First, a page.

Are you in search of the meaning of life? Well, your quest could take a gleeful, somewhat whimsical turn into the lives of two wannabe experts on the subject, now touting their wisdom on the Stage Coach Theatre stage.
Not that you're likely to learn much. The last thing this pair of blue-collar Joes could ever be called is shrewd, though it wouldn't be fair to ignore how hard they try to be insightful. Meet Harry and Sam--the sole characters on stage during The Harry & Sam Dialogues.
This "conversational comedy," as it's billed, takes us into the lives of two fortysomething guys, Harry and Sam (Anthony Polidori and Kevin Labrum), who hit something of a midlife crisis. Best friends for 30 years, the pair reaches a crossroads in their lives that they have a difficult time overcoming. At the forefront are Harry's inability to communicate with his depressed wife and Sam's growing sadness at living alone.
Rather than dive head-on into these specific issues, however, Harry and Sam discuss and analyze nearly everything else under the sun, raising questions not easily answered. The first scene alone touches on the mysteries of Stonehenge, the Pyramids, Bigfoot, Jimmy Hoffa and the age-old dilemma of whether a falling tree in the woods makes a sound if no one is there to hear it.
Subjects turn inevitably to religion ("Who is God?") to death ("Is there reincarnation?") to relationships ("What do women want in a man?"), to the eternal ponderer ("Do you think gay men have a better time than we do?")
"It's the truth about men," director Erin Van Engelen said in defining the show's basic plot. "Men can't talk about what is really important. Here, they do so through metaphors and making up these stories."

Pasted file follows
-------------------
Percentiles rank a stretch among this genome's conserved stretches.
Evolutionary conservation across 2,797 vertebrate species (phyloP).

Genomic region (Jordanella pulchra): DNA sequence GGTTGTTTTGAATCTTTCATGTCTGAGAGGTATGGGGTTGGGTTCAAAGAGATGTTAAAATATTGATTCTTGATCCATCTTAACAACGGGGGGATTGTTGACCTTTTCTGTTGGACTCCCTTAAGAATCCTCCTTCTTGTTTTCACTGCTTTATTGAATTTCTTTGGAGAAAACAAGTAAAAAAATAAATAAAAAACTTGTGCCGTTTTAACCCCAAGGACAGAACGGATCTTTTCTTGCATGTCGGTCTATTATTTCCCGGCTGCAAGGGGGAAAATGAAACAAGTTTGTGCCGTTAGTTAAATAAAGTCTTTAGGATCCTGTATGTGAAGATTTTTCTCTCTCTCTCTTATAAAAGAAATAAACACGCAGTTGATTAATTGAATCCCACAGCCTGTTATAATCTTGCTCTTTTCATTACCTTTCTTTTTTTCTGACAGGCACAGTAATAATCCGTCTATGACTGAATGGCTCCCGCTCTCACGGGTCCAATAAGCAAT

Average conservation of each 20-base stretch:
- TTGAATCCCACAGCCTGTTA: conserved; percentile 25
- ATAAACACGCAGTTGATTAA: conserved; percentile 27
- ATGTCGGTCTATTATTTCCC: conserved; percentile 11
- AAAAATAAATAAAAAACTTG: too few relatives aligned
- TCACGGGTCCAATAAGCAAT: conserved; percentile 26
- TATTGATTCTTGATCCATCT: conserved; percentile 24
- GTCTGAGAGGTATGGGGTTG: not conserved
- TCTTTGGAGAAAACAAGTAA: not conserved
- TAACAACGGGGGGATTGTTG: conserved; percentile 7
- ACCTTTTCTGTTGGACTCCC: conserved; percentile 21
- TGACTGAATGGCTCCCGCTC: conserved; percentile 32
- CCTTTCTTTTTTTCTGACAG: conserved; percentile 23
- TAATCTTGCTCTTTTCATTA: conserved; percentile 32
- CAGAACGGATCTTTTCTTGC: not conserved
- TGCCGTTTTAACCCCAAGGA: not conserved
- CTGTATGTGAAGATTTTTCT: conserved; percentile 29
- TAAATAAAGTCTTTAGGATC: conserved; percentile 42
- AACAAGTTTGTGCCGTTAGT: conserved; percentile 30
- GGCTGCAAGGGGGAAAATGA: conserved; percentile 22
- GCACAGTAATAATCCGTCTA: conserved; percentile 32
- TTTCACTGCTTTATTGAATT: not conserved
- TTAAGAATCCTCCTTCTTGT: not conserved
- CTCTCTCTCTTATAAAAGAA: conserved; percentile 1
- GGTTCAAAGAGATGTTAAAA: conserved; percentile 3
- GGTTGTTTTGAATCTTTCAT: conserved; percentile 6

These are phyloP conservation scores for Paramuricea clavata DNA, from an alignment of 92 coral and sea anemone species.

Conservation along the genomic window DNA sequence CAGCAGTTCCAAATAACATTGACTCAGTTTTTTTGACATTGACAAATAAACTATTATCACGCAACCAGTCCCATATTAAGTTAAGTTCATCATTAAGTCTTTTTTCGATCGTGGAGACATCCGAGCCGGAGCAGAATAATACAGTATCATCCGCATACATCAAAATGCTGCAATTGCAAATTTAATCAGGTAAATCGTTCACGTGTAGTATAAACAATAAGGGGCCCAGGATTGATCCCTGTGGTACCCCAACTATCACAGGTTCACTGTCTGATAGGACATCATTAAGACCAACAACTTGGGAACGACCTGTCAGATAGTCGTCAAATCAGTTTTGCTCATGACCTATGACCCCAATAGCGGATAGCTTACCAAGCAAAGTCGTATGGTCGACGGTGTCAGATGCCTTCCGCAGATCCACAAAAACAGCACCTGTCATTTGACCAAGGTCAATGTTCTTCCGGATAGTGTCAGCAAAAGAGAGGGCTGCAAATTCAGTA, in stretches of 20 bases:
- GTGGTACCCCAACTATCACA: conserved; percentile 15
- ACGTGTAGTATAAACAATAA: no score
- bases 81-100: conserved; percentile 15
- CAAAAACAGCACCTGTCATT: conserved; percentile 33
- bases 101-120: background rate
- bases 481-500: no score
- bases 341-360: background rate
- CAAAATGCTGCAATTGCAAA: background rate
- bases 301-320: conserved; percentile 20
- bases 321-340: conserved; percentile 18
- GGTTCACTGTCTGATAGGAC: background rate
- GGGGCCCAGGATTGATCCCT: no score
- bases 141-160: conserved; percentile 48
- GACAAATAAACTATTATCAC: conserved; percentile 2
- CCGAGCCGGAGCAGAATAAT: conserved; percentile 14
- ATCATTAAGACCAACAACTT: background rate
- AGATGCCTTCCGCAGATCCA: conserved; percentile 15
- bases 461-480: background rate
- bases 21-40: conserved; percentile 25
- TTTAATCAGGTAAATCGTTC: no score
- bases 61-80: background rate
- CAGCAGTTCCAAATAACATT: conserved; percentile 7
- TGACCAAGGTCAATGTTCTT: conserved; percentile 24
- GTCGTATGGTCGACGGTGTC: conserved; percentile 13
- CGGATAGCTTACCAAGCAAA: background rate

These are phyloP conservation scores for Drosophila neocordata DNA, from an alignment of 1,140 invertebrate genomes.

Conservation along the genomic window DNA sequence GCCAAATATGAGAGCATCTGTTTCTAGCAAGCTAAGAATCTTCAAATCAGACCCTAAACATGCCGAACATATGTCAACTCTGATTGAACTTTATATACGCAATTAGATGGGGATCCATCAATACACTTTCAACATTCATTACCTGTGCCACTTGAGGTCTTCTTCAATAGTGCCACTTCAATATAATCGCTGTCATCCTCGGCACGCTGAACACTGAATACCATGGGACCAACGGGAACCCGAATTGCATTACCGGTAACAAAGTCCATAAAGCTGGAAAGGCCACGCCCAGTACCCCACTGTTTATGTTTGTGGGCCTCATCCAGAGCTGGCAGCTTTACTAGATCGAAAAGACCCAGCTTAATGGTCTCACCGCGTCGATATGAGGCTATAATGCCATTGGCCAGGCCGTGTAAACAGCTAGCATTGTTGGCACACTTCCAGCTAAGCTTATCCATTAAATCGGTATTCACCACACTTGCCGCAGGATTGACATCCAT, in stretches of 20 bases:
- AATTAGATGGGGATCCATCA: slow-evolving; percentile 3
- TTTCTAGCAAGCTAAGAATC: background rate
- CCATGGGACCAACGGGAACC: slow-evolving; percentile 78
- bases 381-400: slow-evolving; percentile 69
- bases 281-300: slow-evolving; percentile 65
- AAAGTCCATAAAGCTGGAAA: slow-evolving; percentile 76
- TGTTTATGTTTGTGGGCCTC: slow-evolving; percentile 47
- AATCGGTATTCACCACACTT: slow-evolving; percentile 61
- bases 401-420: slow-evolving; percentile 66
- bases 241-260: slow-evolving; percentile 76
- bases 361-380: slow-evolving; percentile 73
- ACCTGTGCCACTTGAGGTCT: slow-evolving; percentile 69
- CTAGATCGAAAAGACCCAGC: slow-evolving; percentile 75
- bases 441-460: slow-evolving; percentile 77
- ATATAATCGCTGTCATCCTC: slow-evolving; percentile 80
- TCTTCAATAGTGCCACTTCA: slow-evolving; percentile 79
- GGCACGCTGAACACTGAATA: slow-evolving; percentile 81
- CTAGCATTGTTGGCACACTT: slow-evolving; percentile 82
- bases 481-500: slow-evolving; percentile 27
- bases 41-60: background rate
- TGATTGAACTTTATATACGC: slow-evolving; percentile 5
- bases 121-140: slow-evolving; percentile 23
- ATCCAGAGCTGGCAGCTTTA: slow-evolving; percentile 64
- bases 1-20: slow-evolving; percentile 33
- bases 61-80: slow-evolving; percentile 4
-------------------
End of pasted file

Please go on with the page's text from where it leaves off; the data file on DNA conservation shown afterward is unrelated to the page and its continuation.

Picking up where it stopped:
Van Engelen keeps the pace brisk, moving Harry and Sam into one scene after another with few pauses, an important component of any play, but particularly in one where there's so little physical movement. Helping matters are various corners of the stage preset as a pool hall, a garage, a living room and a lakefront--with most of the props the characters need already in place.
Harry & Sam, though, works best because of its two actors. Polidori and Labrum convey such a natural ease together that you forget very early that they are performers inhabiting the lives of real, everyday blokes.
Polidori's gruff take on Harry gradually smooths into a likable and moving vulnerability as the character's troubles deepen. Labrum, by contrast, pushes aside Sam's supposed dimwittedness to reveal surprising depth when the characters' friendship is jeopardized.
The Harry & Sam Dialogues will no doubt leave you--like its often-flawed characters--contemplating life's many unknowns, but should reinforce at least one basic belief: Life can be pretty rewarding in the company of good friends.
The Harry & Sam Dialogues by Karen Ellison, directed by Erin Van Engelen
Dec. 2-5, 9-11
Stage Coach Theatre, Hillcrest Shopping Center, Overland and Orchard
More info/tickets: 342-2000.